Background: Occupational exposure of healthcare workers to natural rubber latex has led to sensitization and potentially life-threatening anaphylaxis. Although environmental exposure to natural rubber latex products is necessary for sensitization, it is not sufficient. A number of genetic factors also seem to contribute to the latex sensitization; however, the multigenic nature of the allergic phenotype has made the identification of susceptibility genes difficult. The current study tests the hypothesis that known functional polymorphisms in genes encoding interleukin 4, interleukin 13, and interleukin 18 occur in a higher frequency in healthcare workers with natural rubber latex allergy. Methods: Four hundred thirty-two healthcare workers with occupational exposure to natural rubber latex were screened using a clinical history questionnaire and latex-specific immunoglobulin E serology. Genomic DNA was extracted from peripheral blood lymphocytes and analyzed for single-nucleotide polymorphisms in candidate genes of interest. Data from cases and controls were analyzed by nominal logistic regression, with P < 0.05 considered significant. Results: The latex allergy phenotype was significantly associated with promoter polymorphisms in IL13 -1055 (P = 0.02), IL18 -607 (P = 0.02), and IL18 -656 (P = 0.02) compared with nonatopic controls. Conclusions: The significant association of IL13 and IL18 promoter polymorphisms with latex allergy suggests a potential location for genetic control in the induction of latex allergy in individuals and extends the understanding of the genetic basis for the induction of immediate-type hypersensitivity in healthcare workers occupationally exposed to natural rubber latex.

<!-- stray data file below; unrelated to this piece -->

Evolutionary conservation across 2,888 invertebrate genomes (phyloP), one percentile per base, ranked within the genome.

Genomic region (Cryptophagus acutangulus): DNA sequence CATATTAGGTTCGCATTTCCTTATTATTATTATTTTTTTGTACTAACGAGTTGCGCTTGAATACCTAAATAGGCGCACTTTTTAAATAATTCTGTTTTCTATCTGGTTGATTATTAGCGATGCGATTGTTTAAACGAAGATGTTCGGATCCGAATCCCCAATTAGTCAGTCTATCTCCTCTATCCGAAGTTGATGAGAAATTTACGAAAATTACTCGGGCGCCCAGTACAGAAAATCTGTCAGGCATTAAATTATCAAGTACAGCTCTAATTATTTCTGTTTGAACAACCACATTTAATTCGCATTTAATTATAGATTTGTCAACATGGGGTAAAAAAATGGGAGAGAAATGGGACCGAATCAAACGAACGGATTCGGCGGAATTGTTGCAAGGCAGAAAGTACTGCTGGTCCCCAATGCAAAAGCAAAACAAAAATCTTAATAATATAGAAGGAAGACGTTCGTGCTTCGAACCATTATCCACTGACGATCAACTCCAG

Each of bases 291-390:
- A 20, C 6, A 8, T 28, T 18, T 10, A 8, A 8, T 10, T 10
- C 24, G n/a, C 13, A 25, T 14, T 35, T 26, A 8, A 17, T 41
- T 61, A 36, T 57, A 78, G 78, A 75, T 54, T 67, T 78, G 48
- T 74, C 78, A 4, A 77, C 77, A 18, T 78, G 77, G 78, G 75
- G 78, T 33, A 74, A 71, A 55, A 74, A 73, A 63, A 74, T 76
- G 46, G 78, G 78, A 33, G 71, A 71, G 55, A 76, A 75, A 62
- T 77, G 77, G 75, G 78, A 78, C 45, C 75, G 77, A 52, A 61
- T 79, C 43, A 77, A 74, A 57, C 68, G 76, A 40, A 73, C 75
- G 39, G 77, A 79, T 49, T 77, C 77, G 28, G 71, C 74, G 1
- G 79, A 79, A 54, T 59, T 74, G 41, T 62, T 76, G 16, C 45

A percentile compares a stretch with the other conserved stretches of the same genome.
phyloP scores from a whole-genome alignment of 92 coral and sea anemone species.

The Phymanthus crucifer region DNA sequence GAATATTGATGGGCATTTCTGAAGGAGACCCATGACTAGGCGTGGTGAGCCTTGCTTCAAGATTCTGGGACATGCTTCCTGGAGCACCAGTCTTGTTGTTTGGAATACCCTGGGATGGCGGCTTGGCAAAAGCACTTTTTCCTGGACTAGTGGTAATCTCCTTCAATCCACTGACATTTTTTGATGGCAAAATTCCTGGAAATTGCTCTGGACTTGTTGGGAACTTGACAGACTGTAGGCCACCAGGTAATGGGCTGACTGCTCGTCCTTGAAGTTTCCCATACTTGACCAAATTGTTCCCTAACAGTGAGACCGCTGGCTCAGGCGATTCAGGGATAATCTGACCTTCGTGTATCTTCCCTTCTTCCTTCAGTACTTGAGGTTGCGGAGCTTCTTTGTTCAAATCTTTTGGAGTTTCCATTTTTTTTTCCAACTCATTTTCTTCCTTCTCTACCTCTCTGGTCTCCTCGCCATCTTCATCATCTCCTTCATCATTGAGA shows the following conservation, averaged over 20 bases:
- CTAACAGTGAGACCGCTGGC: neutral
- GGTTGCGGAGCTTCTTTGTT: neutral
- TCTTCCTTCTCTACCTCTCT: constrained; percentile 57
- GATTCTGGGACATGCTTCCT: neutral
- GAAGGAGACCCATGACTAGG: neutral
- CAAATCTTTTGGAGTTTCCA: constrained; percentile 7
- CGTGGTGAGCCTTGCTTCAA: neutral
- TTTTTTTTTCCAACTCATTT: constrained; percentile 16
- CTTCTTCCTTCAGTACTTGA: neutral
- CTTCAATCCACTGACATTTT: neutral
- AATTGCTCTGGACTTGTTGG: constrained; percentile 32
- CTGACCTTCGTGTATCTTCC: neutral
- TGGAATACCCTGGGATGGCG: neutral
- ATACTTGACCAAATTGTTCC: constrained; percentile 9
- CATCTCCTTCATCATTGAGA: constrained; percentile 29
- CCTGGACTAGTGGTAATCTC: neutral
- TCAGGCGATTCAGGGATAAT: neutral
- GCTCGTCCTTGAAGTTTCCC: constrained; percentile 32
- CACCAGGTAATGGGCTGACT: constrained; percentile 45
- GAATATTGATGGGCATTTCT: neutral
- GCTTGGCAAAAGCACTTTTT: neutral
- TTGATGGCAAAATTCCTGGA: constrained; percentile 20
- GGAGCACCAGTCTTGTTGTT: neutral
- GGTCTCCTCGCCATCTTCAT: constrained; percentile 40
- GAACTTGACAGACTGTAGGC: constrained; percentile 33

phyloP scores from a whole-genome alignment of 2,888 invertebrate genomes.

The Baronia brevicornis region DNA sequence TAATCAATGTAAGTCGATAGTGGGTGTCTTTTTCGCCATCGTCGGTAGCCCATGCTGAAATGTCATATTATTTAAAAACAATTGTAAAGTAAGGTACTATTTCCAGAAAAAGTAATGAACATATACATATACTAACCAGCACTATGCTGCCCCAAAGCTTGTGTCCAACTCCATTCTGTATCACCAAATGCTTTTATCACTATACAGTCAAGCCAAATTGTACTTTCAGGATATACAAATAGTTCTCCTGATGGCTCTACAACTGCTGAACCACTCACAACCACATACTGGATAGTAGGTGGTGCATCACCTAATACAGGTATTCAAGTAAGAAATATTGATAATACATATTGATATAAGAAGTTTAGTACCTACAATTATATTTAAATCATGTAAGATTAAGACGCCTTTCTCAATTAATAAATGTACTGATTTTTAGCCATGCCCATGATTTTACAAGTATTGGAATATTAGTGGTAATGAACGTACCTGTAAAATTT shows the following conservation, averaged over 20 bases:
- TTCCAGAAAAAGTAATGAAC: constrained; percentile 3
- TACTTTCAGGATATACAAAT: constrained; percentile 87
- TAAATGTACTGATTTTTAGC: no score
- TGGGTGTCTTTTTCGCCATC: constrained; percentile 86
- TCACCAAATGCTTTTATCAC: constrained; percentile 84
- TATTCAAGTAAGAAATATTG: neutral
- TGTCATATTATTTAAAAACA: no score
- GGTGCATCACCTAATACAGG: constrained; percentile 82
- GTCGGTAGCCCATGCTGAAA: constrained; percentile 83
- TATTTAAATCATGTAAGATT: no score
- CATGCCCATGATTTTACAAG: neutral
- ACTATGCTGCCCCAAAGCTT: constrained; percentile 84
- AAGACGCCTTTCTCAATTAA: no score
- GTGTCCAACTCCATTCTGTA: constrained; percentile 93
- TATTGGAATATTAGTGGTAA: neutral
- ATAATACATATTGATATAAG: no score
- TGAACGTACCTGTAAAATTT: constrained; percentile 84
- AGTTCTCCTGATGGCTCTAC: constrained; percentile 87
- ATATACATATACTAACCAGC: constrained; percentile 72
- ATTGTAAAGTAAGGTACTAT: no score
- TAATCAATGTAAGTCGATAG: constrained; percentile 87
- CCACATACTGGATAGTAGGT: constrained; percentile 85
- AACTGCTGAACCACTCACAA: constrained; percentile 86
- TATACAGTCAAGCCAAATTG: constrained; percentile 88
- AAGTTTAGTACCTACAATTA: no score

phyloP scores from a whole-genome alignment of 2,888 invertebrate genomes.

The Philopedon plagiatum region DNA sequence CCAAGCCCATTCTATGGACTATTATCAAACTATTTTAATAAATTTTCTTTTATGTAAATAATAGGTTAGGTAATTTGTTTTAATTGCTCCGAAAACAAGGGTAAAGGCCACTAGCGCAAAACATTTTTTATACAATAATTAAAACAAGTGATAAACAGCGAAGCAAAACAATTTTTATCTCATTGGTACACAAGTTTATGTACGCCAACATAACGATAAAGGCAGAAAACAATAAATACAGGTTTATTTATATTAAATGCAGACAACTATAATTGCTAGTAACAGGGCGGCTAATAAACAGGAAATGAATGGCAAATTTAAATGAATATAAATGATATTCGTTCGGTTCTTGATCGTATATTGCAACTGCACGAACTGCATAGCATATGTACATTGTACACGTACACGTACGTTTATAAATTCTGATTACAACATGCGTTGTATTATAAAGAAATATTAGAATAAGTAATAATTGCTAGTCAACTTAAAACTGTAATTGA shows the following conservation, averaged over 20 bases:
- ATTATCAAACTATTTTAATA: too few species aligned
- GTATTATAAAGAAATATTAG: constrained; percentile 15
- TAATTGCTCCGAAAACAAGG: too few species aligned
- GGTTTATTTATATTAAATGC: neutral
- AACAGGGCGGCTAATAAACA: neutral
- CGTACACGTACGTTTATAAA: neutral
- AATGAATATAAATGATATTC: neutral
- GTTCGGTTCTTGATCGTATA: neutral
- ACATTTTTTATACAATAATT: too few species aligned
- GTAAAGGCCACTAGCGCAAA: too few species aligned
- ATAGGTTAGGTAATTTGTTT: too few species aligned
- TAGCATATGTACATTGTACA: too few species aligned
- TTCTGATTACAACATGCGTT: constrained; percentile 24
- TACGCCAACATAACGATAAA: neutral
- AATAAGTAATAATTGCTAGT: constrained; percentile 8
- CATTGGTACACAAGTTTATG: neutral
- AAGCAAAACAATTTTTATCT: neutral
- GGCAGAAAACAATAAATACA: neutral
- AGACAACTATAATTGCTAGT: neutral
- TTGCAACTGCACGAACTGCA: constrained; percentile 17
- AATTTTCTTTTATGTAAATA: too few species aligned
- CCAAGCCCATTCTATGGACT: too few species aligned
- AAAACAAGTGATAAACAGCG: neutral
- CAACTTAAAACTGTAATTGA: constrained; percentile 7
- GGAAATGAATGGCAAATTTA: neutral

|Original language||English (US)|
|Number of pages||7|
|State||Published - Mar 2005|
ASJC Scopus subject areas
- Anesthesiology and Pain Medicine